Enoch Lawrence, Senior Vice President at CBRE Capital Markets, has written an article Deconstructing the Downturn in the Commercial Real Estate Capital Markets. While the title led me to believe it would be an analysis of how we got here, I was surprised to find a commentary on where commercial real estate investing is headed.
The new world order in commercial real estate will be governed by patient, well-capitalized investors. Many new names and faces will appear and many old ones will re-surface again to cherry pick the market for quality assets ―the players are changing daily. The acquisition decision process is driven by equity, not debt, in this alternate universe. Investors must match their equity profile with the appropriate mode of lending, while at the same time monitoring the state of flux of the commercial real estate capital markets where respective sources of capital become more or less available. Government supported programs will significantly impact the availability of capital in the short run, but investor confidence must return to the market to help stabilize the lending environment. For this to happen, all market participants must realize that capital is available. The world has changed, and to access this capital, a healthier balance between risk and return must be achieved.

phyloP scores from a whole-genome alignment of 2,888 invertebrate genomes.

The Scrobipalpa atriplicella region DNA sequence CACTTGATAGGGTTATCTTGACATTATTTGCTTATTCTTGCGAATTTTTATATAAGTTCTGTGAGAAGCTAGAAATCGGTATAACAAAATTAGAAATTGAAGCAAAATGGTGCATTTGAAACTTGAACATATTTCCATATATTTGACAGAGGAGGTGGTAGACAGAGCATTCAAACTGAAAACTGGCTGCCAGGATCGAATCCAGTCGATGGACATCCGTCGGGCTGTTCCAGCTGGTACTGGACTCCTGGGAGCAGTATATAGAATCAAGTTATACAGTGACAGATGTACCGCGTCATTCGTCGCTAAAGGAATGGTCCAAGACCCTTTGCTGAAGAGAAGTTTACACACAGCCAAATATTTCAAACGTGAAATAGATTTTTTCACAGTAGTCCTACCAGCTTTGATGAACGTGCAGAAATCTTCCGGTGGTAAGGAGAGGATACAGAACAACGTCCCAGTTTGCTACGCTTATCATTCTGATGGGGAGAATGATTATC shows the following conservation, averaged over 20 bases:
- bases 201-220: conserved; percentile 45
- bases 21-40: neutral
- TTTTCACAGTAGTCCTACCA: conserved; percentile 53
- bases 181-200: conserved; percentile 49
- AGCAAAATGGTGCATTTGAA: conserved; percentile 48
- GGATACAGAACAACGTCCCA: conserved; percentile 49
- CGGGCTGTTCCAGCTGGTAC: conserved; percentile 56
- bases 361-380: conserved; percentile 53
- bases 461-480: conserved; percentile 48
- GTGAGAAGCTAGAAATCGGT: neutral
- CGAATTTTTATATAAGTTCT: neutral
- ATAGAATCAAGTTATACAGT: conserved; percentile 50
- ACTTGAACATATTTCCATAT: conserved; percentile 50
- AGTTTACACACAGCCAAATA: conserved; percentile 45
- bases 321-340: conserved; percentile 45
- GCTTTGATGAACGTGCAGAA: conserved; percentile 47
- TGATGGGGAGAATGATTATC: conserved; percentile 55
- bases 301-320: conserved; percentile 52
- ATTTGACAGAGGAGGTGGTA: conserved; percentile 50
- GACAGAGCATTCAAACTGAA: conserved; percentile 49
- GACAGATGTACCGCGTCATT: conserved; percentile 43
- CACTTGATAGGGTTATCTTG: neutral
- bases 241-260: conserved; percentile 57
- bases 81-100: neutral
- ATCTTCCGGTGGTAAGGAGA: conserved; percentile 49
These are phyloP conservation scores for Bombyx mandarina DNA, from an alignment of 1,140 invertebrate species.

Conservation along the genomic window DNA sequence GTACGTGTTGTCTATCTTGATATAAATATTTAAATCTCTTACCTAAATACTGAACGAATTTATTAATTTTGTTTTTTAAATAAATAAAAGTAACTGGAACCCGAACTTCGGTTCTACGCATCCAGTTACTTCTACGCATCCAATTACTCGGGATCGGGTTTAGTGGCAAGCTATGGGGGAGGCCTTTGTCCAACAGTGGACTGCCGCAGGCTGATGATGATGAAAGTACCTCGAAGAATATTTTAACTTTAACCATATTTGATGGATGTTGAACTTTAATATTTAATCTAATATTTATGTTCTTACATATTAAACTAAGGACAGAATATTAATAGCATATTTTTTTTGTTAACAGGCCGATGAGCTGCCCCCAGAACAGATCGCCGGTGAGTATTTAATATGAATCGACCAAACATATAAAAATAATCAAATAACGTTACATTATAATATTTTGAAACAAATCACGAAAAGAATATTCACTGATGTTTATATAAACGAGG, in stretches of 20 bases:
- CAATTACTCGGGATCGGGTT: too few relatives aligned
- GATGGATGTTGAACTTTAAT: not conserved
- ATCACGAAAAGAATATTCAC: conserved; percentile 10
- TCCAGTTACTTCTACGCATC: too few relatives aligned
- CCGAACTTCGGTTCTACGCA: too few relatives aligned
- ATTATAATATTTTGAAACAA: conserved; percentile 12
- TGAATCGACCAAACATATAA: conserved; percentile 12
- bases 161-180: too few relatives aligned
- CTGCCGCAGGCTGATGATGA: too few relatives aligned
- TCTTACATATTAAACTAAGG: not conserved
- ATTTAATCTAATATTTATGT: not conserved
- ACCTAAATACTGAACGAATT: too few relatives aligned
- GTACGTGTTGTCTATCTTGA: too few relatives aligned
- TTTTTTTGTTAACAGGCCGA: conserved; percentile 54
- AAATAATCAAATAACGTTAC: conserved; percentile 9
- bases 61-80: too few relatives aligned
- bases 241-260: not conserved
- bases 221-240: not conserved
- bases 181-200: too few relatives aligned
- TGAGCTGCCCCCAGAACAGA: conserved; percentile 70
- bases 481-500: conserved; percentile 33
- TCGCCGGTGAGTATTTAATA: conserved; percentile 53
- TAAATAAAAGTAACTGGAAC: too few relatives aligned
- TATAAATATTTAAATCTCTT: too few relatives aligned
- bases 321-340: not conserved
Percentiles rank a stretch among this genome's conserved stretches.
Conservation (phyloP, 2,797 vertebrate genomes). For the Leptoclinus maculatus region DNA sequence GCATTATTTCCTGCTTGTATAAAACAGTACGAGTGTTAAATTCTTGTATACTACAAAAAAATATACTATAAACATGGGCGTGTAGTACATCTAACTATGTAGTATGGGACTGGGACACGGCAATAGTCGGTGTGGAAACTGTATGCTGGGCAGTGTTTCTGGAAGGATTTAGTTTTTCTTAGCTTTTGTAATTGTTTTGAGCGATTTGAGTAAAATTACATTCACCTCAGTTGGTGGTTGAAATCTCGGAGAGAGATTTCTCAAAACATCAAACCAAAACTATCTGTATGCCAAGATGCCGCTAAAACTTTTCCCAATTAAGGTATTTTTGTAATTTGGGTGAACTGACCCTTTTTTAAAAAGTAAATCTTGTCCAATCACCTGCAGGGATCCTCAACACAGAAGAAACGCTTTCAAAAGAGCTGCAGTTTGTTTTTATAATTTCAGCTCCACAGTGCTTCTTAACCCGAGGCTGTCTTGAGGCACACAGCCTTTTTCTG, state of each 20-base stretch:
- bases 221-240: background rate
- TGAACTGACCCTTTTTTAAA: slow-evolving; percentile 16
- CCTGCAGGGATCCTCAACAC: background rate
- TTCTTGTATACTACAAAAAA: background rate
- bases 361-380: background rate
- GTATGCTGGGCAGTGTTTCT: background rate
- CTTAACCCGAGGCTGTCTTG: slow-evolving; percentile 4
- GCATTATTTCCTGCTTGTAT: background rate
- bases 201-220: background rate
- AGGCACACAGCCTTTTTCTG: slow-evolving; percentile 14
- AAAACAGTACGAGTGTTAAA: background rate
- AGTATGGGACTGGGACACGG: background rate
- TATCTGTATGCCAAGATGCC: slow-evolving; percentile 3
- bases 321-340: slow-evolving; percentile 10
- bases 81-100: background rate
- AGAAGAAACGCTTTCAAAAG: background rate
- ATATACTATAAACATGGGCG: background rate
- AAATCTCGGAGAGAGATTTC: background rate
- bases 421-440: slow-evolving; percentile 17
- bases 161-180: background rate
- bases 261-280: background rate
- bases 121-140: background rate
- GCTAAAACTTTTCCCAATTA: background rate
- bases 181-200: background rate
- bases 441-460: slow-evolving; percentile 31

The market will be characterized by investors that have capital and are willing to earn a reasonable return equal to their risk. Mr. Lawrence questions whether 20% Internal Rates of Return (IRR) are realistic in the model going forward:
One may inquire about the vast sums of money raised to deploy into opportunistic investment strategies. In an environment where valuation remains challenging, you may ask how a 20% Internal Rate of Return over a 3-5 year holding period is being modeled and presented as a sustainable investment model en masse. This may be possible with small pools of capital deployed in niche markets, but the large scale deployment of this capital in search of distressed opportunistic returns has not materialized and is further exacerbated by more conservative underwriting from available debt sources.
Prior to the Lehman Brothers collapse in September of 2008 real estate markets were awash with inexpensive leverage. The market for debt that existed allowed real estate investors to leverage deals over 90%, in some cases, at historically low rates. The leverage boosted returns and allowed investors to have Internal Rates of Return of 20% or greater on paper.
Going forward investors must adjust their expectations to a lesser return. The important factors are going to cash on cash return and a stable long-term investment.